The silver lining of the Delta outbreak is that so many people are getting vaccinated.
So many, in fact, that supply may not be able to meet demand by the end of next week.
Prime Minister Jacinda Ardern has been working her global networks to secure some quick-fire shipments in order for the rush to continue while the complacency shackles are loosened.
Not wanting to jeopardise any agreements before they’re inked, Ardern has been tight-lipped on who she’s been speaking to.
But she has powerful friends all over the world, among them Canada’s Justin Trudeau, France’s Emmanuel Macron, Germany’s Angela Merkel, Denmark’s Mette Frederiksen, and Spain’s Pedro Sánchez Pérez-Castejón.
These countries all have at least 60 per cent (France) of their populations fully vaccinated, with Denmark hitting 73 per cent.
Just over a quarter of New Zealanders are fully vaccinated.
The transtasman heat is on, with Australia having secured quick supplies from Poland, Singapore, and – as announced this weekend – the UK.
Agreements with more than one country may be announced by Ardern in coming days.
If no such agreements are inked soon, Ardern will need to front anyway to outline the plan for ensuring how three key groups can keep going gangbusters – Auckland, Māori and Pasifika.
It’s not a problem the Government was anticipating.
There was a lot of scepticism about the “ramp up” following an Auditor-General’s report in May, which said there was much to do and only a minor thing needed to go wrong for it to fall short.
There were earlier problems including lack of communication with primary care, a slow and overly bureaucratic process for signing up GPs and pharmacies as vaccine centres, and a failure to make it clear that most of group 3 wouldn’t get vaccinated until the second half of the year.
But three times this past week more than 89,000 doses were administered in a single day, and about 1.1 million people had a jab in the past two weeks.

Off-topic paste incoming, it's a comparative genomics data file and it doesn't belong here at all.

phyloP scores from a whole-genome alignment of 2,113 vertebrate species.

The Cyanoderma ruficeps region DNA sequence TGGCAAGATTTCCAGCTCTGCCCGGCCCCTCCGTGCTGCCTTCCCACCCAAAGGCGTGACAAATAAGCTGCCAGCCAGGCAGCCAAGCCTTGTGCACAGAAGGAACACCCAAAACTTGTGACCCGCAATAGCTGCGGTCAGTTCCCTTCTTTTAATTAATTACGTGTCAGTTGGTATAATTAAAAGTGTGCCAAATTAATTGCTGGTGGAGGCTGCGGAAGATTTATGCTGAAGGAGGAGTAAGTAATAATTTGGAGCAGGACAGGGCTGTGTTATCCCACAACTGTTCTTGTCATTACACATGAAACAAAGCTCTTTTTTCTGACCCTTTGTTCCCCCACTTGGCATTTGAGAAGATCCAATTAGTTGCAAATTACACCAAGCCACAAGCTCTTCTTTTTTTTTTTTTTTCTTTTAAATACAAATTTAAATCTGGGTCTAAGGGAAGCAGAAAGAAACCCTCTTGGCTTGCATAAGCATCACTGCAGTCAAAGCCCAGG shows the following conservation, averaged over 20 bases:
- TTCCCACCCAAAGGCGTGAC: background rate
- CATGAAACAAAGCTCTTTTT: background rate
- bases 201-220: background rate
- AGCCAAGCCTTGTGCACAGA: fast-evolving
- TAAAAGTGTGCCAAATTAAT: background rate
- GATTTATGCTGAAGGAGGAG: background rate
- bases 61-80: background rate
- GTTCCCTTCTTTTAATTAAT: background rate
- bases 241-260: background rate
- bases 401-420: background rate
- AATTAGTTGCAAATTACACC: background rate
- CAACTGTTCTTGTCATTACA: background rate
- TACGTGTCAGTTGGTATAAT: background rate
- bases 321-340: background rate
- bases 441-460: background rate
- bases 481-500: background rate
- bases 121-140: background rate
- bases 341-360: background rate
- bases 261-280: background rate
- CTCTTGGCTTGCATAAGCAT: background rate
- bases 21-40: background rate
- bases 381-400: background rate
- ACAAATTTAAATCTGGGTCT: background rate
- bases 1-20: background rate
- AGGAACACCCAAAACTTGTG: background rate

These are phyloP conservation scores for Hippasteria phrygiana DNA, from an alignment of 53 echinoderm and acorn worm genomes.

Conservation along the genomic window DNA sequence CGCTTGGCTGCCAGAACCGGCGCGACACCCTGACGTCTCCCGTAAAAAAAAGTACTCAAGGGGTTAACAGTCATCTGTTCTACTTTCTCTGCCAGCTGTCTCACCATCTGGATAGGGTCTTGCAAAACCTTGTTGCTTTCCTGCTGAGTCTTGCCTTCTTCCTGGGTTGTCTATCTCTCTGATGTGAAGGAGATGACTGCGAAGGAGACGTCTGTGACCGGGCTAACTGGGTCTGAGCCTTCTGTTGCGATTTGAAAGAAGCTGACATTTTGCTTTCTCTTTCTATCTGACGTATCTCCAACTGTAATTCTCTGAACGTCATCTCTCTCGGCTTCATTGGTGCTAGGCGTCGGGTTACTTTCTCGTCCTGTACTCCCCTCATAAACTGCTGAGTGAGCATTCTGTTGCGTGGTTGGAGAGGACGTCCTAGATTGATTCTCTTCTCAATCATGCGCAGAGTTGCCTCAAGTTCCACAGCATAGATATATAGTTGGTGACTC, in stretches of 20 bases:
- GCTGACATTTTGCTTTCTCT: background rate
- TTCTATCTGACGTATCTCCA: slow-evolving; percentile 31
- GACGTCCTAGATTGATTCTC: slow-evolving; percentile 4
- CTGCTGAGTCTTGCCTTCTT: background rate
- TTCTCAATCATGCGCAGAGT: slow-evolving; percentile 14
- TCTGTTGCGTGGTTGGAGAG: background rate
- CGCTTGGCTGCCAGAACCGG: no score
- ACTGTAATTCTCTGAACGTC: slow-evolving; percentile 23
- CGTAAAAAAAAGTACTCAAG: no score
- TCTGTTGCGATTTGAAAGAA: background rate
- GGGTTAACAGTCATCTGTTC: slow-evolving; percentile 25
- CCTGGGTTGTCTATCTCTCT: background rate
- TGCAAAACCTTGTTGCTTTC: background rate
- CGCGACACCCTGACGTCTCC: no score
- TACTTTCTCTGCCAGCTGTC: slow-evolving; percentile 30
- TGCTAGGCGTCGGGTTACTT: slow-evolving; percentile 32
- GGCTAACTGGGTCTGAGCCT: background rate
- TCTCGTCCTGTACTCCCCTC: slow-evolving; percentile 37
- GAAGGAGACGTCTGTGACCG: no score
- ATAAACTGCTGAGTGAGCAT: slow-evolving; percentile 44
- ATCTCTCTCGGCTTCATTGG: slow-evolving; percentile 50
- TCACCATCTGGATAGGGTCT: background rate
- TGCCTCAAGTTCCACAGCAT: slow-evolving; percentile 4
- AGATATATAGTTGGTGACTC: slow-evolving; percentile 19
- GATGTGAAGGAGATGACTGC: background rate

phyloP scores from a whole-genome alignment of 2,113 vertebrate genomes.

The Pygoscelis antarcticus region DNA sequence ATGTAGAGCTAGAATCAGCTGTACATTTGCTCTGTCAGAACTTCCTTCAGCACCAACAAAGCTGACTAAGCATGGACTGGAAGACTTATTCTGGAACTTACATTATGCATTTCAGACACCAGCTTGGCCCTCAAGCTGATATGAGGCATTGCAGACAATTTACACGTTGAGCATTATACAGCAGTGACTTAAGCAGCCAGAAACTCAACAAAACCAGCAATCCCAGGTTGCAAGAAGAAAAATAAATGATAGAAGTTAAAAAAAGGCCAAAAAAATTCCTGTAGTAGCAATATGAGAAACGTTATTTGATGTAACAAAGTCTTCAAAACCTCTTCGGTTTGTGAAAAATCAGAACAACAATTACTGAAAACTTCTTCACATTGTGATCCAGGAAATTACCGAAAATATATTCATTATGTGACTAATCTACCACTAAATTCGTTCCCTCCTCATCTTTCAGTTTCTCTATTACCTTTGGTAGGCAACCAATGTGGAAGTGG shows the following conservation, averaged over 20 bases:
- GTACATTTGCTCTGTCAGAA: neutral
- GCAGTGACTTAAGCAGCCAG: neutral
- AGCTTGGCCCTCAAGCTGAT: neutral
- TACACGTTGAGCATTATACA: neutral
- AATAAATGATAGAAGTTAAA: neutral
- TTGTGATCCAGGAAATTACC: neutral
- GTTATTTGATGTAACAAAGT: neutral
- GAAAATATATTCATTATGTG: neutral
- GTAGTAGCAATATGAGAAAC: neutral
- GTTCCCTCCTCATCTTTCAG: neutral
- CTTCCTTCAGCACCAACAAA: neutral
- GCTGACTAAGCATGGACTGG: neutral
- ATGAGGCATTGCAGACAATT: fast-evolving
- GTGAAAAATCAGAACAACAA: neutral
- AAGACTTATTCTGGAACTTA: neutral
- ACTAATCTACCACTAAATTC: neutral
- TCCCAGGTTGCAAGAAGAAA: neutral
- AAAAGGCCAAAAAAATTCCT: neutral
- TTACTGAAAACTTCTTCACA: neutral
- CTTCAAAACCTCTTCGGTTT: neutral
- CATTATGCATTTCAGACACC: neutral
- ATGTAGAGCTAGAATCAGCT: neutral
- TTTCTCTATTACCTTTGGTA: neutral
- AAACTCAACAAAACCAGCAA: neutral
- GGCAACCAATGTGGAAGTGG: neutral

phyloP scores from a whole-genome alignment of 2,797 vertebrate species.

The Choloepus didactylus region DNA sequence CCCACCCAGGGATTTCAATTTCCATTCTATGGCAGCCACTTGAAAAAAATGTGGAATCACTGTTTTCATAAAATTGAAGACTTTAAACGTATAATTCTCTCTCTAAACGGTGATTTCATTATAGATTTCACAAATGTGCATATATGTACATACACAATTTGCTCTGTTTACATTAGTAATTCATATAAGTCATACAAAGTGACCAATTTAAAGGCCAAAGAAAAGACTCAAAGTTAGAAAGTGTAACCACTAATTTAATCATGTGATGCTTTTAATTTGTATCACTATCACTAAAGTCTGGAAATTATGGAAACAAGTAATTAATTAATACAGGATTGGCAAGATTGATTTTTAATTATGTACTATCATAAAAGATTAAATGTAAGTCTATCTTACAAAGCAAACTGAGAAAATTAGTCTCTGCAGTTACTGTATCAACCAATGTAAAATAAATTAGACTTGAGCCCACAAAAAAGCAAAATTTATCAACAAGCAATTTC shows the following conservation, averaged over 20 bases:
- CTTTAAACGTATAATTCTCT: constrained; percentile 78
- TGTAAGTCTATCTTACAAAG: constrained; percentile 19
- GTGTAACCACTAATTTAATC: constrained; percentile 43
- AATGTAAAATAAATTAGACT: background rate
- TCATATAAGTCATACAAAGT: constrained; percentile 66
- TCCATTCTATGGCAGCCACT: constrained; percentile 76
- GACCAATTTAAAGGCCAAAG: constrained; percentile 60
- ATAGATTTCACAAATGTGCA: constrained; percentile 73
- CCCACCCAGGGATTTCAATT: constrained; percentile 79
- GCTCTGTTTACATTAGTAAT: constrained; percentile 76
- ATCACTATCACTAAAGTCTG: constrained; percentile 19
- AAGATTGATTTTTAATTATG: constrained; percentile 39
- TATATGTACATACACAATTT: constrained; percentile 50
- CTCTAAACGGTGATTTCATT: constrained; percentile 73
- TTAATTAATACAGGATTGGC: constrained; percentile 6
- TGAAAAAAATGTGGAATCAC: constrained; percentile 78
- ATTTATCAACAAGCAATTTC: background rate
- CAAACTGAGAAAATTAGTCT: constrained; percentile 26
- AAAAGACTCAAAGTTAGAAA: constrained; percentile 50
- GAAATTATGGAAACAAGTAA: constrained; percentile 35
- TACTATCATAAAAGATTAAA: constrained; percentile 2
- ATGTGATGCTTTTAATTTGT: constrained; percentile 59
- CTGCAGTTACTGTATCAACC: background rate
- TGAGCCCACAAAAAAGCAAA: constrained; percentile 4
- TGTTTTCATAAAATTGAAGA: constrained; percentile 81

Last Tuesday, Covid-19 Response Minister Chris Hipkins said there were about 800,000 doses either centrally held or at vaccination centres around the country.
At 550,000 being administered a week, that leaves roughly 250,000 left by tomorrow.
A weekly shipment of 400,000 doses is due by then, which would boost available stock to 650,000.
With the same demand and shipment the following week, available stock would reduce to 500,000 doses at the start of next week, which would then start to run dry by the end of the week.
Even if demand has to be dampened, it would only need to be for two weeks until bigger shipments arrived in October.
We would still receive shipments of 400,000 doses a week until the end of September, enough to meet the same rush of demand in Auckland, as well as continuing to supply Māori and Pasifika health providers.
The priority would also be for bookings to be maintained.
Walk-in and drive-thru clinics outside Auckland, where people are already enjoying reduced alert level restrictions, would be the obvious place to squeeze supply.
Ardern seems confident that this won’t need to happen, otherwise she might have paused opening up bookings last week for those aged 12 to 29 – a group of about 1.5m people.
That move also means less focus on prioritising according to risk, and in some cases, the prioritisation queue has even been reversed.
Many in group 3 or older age groups in group 4 booked some time ago, but could only secure appointments later this month. They’ve since been leap-frogged by zoomers and millennials getting a jab within days of booking as many more vaccination centres have opened.
It’s unclear how many people in group 3 are actually vaccinated at the moment. The Ministry of Health says 469,495 people in the group are fully vaccinated, even though 530,000 people 65 and over – all of whom are in group 3 – are also fully vaccinated.
At least they’re in the queue; 91 per cent of 65s and over have either had at least one dose or are booked.
While the rush is on, it’s understandable that prioritisation takes a back seat.
When it dies down and complacency re-emerges, Ardern will face a bigger challenge: reaching pockets where coverage is poor, and convincing those who might be unsure, or who don’t want the vaccine at all.
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